SAVANNAH, Ga. - Fuel Island at Hunter Army Airfield now hosts the 21st century standard for fuel systems after about $13 million in infrastructure improvements and construction work which began in 2014.

The new above ground fuel system replaces an underground system constructed in the 1950s. Its eco-friendly design most notably nearly eliminates risks of soil contamination caused by potential underground fuel leaks, said Brett Wiliford, a U.S. Army Corps of Engineers project engineer.

It features two 5,000 barrel fuel tanks, a 1,800 gallon per minute pump house, fixed pantographs, two high-reach mobile pantographs and 8,000 linear meters of piping. A new 900 square-foot operations building equipped with utilities, leak detection, pavements, area lighting, emergency generator, fire protection and communications system were also installed as part of the improvement project. Prime construction contractors at The Nova Group, Inc. built to advance Type IV criteria, a gold standard for fuel systems.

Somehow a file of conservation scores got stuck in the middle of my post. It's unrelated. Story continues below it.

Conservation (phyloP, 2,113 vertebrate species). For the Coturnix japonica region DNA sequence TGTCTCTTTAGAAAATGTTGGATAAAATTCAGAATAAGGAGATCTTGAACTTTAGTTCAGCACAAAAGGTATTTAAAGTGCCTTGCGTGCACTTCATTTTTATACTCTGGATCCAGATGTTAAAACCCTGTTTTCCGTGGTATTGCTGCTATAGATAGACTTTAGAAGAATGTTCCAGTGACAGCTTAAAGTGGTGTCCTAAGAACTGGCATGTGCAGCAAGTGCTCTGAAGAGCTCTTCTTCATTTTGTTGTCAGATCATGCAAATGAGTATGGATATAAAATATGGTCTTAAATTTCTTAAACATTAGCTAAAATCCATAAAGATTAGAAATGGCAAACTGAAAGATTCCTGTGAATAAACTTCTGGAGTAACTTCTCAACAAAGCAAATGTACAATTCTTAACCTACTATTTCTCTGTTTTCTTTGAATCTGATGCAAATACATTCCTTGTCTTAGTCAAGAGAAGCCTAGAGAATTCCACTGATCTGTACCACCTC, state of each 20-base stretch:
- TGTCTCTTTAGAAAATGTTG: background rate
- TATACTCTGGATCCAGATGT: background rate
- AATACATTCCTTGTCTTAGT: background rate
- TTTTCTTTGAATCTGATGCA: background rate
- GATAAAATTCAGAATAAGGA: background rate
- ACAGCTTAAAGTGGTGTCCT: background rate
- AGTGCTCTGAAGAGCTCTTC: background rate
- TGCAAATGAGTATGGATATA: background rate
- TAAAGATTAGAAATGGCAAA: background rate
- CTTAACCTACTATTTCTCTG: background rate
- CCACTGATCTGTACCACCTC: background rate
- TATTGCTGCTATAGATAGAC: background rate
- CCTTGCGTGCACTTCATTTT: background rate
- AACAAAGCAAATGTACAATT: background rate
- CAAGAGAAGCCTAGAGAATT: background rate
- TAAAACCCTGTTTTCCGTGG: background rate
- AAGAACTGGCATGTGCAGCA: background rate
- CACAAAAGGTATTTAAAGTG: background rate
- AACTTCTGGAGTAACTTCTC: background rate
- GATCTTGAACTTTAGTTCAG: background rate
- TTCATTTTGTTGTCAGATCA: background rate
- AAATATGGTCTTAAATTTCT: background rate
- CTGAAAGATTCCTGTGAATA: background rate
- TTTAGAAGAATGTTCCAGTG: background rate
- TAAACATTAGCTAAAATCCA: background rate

Each tank holds 210,000 gallons of fuel and can refuel approximately 21 aircraft per day - about as efficient as the previous system. But environmental advantages and enhanced infrastructure differentiate the new system, which should outlast the pre-existing structure by about 50 years, said Kevin Pierre, a terminal manager for Hawthorne Services, Inc., a contractor with the Corps.

A final inspection was performed Sept. 28, 2016 by USACE project managers and construction representatives, Hawthorne Services, Inc. staff, and installation safety representatives and maintenance contractors before it was handed over to petroleum experts at Hawthorne Services.